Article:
Archive for the ‘South Dakota’ Category

GSA 2011, here we come!

Monday, August 15th, 2011

Just a quick note to say that undergraduate research in the G&G department will be WELL represented at the Geological Society of America 2011 Annual Meeting.   Nicole, Rhi, Kristie, Casey and Britt will be presenting their research in the Sigma Gamma Epsilon Undergraduate Research Poster Session, and Cat will be presenting her work in South Dakota in the session titled “Potentially Toxic Elements in the Environment: A session for Students.”

Gotta be proud of these students. I know I am.


Back from the field: what next?

Wednesday, July 13th, 2011

Recently one of my colleagues asked me “How come YOU are working on a project on groundwater pollution?”

Good question.

So far nothing in my academic background or research experience has ever dealt with groundwater issues, pollution, or anything remotely associated with the question we are addressing in Pine Ridge.  At Pine Ridge, we are dealing with volcanic ash layers, not igneous or metamorphic rocks.  The layers are mostly undeformed, not folded or sheared.  The rocks in question are only about 30-40 million years old, not Precambrian.  Even the field techniques we had to use for sampling are very different from the ones I usually follow.

So how come I’m not only working on this problem, but with the help of Cat actually succeeding to get some good data? I think the answer lies not so much in the topic of research but how someone approaches a research question.  No matter what discipline someone specializes in, some essential skills, like critical thinking skills, data organization, analysis and synthesis skills, the ability to see the “bigger picture”… etc. are common in all fields of scientific research.  Add to that a capable, willing and hard working undergraduate student like Cat who is passionate about the project, and mentoring any research project is a breeze.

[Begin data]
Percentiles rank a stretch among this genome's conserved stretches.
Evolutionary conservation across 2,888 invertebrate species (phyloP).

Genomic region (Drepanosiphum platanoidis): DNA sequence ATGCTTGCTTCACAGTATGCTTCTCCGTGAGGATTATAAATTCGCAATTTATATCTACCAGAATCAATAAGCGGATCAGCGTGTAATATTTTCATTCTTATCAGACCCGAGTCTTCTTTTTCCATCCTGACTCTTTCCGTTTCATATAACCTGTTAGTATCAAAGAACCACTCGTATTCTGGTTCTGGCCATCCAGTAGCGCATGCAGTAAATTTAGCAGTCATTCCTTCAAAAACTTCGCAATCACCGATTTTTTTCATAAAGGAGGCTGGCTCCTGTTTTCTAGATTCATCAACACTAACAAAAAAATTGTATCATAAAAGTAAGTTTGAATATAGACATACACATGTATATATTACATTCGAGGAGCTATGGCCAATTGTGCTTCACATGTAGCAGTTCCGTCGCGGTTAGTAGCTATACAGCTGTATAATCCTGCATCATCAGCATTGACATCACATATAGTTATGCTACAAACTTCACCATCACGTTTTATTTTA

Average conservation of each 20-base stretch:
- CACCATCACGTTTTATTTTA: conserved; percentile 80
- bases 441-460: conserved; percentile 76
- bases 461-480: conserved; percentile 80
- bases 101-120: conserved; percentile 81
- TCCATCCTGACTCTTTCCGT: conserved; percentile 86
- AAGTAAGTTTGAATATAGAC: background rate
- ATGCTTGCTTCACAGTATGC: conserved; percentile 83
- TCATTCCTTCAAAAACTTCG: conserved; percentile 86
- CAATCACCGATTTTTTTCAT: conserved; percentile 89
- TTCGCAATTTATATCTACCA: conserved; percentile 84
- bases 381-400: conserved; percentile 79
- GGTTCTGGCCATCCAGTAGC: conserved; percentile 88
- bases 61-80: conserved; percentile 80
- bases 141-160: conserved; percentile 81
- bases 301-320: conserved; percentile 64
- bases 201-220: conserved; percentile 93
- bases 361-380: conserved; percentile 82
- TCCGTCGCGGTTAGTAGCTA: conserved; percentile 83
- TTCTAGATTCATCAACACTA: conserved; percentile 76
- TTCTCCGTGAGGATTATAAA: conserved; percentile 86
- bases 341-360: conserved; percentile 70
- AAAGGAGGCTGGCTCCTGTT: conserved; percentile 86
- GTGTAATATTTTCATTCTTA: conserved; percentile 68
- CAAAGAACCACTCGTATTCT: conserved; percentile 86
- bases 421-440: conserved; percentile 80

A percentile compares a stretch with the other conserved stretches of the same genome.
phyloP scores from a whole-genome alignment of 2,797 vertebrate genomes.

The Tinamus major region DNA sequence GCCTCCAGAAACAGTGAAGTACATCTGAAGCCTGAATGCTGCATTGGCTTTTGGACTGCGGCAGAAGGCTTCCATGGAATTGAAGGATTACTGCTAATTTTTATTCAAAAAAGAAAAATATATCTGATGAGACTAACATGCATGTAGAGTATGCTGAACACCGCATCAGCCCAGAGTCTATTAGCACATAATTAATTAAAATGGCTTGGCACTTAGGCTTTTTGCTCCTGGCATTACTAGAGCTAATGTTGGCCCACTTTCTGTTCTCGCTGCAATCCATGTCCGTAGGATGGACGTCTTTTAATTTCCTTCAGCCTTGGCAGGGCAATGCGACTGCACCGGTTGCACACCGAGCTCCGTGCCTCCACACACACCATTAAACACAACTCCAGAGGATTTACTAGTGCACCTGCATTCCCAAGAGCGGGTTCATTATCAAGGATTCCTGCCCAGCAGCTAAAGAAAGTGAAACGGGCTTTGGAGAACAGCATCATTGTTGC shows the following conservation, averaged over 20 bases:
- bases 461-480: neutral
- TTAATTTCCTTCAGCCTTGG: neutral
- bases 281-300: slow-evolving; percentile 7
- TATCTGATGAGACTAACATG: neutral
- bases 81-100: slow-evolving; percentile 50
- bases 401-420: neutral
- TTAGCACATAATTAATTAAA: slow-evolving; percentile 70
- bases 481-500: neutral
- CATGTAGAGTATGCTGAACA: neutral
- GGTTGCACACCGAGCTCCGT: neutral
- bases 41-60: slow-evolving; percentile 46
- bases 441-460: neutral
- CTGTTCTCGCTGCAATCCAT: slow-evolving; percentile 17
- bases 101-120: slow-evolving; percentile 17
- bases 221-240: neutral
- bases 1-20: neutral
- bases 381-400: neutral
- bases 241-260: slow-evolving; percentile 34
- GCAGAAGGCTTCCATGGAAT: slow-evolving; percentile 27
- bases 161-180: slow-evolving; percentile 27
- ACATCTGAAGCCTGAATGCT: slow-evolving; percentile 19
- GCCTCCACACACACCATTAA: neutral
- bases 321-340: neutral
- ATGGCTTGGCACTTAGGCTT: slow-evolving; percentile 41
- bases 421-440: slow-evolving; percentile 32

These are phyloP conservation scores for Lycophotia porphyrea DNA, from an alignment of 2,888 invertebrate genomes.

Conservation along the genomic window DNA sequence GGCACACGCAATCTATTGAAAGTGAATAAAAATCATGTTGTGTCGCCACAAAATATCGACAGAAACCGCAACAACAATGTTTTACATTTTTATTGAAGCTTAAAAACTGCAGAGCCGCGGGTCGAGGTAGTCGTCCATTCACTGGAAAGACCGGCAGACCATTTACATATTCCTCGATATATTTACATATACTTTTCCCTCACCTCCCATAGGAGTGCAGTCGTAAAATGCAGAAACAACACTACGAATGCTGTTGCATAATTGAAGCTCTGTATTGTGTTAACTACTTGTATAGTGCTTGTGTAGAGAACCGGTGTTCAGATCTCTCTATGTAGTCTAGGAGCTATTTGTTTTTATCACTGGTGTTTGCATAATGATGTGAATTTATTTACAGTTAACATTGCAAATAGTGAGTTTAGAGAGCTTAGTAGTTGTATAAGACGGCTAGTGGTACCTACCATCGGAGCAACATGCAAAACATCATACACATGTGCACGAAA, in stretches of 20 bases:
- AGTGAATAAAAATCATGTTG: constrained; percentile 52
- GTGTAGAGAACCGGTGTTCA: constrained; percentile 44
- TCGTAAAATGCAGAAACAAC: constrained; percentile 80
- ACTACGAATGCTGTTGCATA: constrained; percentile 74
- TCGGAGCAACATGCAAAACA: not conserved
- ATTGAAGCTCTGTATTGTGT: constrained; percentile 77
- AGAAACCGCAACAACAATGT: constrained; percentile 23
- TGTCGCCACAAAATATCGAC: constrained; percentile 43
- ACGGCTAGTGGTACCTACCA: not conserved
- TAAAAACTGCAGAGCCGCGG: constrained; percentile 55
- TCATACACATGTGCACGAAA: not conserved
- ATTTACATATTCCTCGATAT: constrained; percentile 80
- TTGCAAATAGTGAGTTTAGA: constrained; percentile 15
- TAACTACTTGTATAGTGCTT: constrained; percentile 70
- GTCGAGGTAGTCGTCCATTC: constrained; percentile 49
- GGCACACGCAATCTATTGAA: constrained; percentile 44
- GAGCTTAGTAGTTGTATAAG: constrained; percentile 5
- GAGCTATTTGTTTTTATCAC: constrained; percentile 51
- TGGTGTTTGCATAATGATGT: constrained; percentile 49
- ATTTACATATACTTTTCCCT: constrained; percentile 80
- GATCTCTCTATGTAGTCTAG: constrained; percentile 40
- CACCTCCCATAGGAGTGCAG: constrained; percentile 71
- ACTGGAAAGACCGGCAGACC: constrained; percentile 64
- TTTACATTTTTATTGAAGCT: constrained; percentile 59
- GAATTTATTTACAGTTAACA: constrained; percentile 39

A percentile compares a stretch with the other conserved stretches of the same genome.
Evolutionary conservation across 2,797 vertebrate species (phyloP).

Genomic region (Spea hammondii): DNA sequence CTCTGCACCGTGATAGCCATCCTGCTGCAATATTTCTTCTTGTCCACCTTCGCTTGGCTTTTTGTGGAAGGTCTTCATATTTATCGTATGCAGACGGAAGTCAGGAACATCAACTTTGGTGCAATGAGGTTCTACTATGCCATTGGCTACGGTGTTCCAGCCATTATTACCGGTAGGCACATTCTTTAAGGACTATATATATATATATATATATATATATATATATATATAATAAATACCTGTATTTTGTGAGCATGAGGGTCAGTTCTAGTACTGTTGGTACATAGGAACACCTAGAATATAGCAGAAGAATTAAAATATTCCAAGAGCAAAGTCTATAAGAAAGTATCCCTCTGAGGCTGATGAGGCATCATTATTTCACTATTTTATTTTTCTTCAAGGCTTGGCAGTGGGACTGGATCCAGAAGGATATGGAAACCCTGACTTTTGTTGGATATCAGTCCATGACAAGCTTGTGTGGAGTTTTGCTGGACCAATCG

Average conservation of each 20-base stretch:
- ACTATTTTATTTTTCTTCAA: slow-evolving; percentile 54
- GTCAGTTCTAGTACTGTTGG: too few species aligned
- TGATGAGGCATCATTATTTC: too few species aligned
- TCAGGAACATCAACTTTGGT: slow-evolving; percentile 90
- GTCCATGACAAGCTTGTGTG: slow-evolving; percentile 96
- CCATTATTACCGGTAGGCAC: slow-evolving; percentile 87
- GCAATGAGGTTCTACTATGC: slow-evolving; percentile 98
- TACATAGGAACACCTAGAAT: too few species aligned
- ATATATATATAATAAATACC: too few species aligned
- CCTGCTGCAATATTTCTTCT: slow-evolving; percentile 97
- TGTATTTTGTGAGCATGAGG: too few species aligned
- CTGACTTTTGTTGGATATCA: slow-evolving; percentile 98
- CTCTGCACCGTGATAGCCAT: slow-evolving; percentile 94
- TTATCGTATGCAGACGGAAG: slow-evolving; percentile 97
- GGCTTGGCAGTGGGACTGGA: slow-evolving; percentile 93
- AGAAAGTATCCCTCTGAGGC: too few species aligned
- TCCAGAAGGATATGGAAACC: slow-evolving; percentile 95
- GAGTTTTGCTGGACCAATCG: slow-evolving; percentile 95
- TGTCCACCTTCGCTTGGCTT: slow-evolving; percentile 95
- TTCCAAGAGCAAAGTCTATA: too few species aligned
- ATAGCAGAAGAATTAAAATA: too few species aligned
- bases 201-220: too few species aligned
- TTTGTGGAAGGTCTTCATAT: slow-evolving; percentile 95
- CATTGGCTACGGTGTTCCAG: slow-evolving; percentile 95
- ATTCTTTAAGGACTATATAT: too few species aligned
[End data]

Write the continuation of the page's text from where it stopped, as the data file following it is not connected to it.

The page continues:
The passion has to be there, though.  Stereotypically scientists are pictured as dispassionate, as if in order to be objective, one must get rid of all emotions.  Based on my experience I have to disagree with that picture.  I don’t think anyone can willingly invest the hours spent in front of a computer, in the lab or in the field without a passionate drive to understand the different facets of a research question.  As long as the driving passion for a specific outcome does not overshadow the scientific process, I’d have to say that passion is a good asset for research scientists.

So now that we are back from the field, what next? Cat has done some ICP-OES analysis on her water samples for uranium, barium and arsenic.  The results are intriguing, and we need more samples to see for sure what is going on.  The drinking water samples do not show unusually high levels of uranium, which is a relief, but the surface water samples do, and as surface water and groundwater interact with each other, we really need to analyze more samples to see the extent and mechanism(s) of uranium contamination.  I am hoping Kat Converse might be able to send us some more samples… we will see.  Meanwhile Cat will keep working on the GIS map.

 

Back to Whitewater

Sunday, July 3rd, 2011

Cat and I got back from our South Dakota-Nebraska trip on Friday, July 1.  It was a tremendous journey in every sense of the phrase.  We got a ton of work done, made some lasting connections with the land and the people, and of course, there was the feeling of satisfaction that comes from the knowledge that our work will be useful for the community there.